(15.01.2017) WSAVA One Care Reports Success in Helping to Develop Companion Animal Veterinary Practice Globally

An initiative launched by the World Small Animal Veterinary Association (WSAVA) to develop the companion animal veterinary profession is being extended.

During its first three years, the WSAVA’s One Care project, which is supported by Hill’s Pet Nutrition, has focused on offering help to its member associations in Asian countries. 

Based on its success in these countries, the WSAVA is now looking to extend One Care to members in other regions of the world.

One Care Vietnam; Bildquelle: WSAVA

The initiative helps to motivate veterinary associations in countries where companion animal practice is still emerging to raise standards of care, according to WSAVA Vice President and One Care leader Dr Siraya Chunekamrai.

The WSAVA is a global organisation which aims to enhance the quality of veterinary care for companion animals.  Its members comprise 101 global veterinary associations and represent around 200,000 individual veterinarians.

While it champions the importance of global standards for veterinary care, it recognises that common standards may not be immediately achievable in all regions of the world.  One Care was launched to encourage member associations to set realistic goals for improvement based on their own specific situation.

Veterinarians from a member association participating in One Care first agree a focus area for improvement and set a target at a workshop facilitated by the WSAVA.  They then create a plan to achieve their goal. The WSAVA supports the delivery of the plan with a range of resources and support, often provided by sponsors.

Within the last 12 months, while focusing in Asia, One Care has achieved successes including:

  • The development by the Veterinary Practitioners Association of Thailand (VPAT) of its own hospital standards
  • The adoption by the Society of Companion Animal Practitioners of Sri Lanka (SCAP) of the Problem-Oriented Approach.  This approach, developed by Professors Jill Maddison and David Church of the Royal Veterinary College, sets out a solid framework for internal medicine diagnosis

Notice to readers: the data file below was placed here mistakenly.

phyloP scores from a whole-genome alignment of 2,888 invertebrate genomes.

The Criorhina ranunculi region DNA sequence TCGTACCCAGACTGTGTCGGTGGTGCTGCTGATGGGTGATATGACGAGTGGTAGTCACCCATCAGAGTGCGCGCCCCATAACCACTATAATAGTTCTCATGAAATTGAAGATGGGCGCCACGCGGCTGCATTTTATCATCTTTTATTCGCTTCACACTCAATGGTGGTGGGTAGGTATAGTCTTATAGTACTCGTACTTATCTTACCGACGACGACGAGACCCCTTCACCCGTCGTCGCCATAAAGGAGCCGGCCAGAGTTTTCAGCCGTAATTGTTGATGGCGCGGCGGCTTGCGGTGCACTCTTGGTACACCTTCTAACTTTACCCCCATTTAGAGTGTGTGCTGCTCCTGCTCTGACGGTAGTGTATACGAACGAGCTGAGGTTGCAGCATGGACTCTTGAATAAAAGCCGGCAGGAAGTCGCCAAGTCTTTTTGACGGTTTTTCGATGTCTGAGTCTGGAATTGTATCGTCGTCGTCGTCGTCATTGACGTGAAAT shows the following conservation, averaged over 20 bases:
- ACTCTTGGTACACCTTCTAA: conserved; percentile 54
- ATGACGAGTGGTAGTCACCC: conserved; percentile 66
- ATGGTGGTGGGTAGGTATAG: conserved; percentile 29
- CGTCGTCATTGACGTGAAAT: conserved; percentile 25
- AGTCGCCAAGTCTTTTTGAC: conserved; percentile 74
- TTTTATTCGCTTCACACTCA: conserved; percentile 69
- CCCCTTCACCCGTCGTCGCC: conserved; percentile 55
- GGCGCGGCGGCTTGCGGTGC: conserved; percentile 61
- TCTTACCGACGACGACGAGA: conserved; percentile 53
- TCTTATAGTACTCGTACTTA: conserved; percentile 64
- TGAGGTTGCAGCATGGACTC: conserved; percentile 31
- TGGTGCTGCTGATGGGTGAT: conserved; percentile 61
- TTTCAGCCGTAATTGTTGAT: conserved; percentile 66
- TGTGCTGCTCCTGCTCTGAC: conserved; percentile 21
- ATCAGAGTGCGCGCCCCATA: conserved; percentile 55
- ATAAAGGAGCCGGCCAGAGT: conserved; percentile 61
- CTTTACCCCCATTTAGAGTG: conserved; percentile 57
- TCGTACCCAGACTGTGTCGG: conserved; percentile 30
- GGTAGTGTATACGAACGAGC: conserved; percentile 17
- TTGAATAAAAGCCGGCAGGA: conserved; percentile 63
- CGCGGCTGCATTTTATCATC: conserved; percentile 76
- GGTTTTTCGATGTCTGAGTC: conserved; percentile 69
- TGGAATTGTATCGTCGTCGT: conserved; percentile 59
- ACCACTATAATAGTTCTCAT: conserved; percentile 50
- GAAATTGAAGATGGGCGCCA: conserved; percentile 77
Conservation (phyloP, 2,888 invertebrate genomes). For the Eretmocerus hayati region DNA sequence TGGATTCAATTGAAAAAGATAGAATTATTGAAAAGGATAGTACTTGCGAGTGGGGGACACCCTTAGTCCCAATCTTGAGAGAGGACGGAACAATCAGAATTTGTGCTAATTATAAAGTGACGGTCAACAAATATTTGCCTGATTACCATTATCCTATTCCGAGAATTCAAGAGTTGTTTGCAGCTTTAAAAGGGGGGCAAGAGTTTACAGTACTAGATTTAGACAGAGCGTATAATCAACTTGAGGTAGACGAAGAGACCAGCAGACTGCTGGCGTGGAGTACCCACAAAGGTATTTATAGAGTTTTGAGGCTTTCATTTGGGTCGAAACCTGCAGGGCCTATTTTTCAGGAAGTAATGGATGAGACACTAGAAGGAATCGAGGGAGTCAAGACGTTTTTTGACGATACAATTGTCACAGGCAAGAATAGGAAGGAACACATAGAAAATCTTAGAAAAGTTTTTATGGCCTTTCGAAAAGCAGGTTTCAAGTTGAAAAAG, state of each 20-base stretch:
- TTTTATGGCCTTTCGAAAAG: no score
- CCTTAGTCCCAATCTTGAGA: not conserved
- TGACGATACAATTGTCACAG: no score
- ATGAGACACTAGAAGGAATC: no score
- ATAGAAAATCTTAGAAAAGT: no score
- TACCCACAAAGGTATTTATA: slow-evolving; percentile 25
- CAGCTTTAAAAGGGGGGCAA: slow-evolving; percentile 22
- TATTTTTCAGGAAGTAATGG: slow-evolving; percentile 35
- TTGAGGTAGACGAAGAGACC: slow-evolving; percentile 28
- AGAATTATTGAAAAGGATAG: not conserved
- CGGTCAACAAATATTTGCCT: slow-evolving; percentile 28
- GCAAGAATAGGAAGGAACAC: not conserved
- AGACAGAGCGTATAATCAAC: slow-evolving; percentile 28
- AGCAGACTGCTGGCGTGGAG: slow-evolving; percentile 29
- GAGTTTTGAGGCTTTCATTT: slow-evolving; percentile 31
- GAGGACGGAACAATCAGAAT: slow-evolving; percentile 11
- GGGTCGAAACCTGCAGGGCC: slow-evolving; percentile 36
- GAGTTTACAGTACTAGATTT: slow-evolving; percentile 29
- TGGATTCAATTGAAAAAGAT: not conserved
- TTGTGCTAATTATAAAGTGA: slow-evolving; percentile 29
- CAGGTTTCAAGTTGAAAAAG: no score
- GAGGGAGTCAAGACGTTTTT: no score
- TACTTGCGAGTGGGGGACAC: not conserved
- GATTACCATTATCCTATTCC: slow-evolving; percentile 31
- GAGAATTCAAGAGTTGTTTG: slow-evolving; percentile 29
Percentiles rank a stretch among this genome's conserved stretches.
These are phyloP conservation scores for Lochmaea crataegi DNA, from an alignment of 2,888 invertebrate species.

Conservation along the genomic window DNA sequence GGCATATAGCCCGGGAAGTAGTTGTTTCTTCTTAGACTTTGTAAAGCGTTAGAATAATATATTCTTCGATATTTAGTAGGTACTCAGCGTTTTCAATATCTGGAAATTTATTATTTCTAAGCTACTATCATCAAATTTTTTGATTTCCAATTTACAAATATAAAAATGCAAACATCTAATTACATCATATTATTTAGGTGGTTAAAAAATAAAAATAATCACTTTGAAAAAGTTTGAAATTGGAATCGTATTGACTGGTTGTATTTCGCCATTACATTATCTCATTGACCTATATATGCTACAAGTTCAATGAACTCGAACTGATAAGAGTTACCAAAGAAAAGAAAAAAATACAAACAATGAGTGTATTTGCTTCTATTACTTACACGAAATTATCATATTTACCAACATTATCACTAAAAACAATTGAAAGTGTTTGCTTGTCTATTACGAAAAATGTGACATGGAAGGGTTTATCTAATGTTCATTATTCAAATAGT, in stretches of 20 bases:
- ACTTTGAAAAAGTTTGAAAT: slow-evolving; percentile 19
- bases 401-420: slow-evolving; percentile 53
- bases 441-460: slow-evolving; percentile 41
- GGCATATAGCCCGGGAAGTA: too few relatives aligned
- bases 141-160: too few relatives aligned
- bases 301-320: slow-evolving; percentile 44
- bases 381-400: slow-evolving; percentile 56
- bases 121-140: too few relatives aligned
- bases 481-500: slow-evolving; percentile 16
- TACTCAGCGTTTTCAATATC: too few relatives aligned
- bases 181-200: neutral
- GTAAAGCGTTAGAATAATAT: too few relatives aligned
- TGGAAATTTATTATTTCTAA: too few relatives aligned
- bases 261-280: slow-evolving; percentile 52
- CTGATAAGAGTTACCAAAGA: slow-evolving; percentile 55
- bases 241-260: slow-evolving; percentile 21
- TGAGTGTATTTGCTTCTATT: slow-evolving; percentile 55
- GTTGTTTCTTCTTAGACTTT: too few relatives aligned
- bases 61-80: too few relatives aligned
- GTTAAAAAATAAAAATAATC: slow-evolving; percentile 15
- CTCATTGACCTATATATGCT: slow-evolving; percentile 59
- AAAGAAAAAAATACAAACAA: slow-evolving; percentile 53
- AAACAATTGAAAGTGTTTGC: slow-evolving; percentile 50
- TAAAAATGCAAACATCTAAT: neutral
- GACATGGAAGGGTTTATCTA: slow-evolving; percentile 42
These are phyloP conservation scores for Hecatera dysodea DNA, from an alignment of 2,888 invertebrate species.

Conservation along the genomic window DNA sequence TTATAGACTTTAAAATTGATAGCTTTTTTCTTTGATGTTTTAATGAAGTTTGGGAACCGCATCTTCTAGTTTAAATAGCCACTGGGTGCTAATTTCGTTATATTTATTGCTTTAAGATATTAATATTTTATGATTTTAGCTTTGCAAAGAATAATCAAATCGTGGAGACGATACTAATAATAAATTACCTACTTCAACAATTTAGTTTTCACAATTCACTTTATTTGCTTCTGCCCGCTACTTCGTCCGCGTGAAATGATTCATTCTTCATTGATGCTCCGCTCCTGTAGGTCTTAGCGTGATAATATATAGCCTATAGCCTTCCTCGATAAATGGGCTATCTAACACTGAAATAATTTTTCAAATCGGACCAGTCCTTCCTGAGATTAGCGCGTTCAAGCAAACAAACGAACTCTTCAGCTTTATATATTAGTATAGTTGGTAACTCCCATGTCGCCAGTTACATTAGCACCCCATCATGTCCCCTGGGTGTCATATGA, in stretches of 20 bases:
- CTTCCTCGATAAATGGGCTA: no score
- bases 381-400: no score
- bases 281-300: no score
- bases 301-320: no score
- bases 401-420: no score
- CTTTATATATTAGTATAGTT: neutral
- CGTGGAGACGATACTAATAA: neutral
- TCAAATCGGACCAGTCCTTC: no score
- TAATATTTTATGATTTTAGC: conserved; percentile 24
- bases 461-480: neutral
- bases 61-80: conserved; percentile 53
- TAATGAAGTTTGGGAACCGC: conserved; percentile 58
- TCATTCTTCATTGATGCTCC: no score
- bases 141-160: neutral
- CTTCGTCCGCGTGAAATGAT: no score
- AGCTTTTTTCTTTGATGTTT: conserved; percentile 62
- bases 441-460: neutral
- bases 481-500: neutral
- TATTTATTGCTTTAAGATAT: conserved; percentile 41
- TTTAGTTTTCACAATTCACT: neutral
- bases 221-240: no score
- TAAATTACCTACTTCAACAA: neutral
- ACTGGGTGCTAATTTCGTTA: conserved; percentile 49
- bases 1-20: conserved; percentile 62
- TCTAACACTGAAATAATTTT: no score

• The adoption by the Vietnamese Small Animal Veterinary Association (VSAVA) of standards for pain management and anaesthesia
  • The development by the Philippines Animal Hospital Association (PAHA) of an animal welfare assessment framework.  PAHA has become the country's leading advocate for animal welfare.

Dr Chunekamrai is currently planning a One Care initiative with the Cambodian Veterinary Medical Association (CVMA) which is keen to develop the profession in the country during 2017 with support from the WSAVA.

She commented: “Setting standards for veterinary care in areas such as hospital practice, continuing education (CE) and animal welfare, is the most effective way to enhance the level of care provided to companion animals.

“Our membership includes a huge diversity of language, social context and level of current practice so one size will not fit all.  One Care works because it offers sustainable development driven by the local veterinary community and with a long- term development plan and measurable outcomes set out in the initial workshop. 

Our experience shows that, where it has been adopted, One Care is helping veterinary communities to embrace standards and to take responsibility for meeting them and building on them appropriately.

"The success of the initiative in Asia means that we now developing plans for 2017.  Our key goal is that it should be available to any of our members wishing to use it and, to help us achieve this, we are creating a training module to enable us to provide WSAVA One Care facilitators in each region of the world.

"We would like to thank Hill's Pet Nutrition, our most significant industry partner, for its generous support in establishing the One Care initiative and, in so doing, helping us to raise standards of veterinary care globally."

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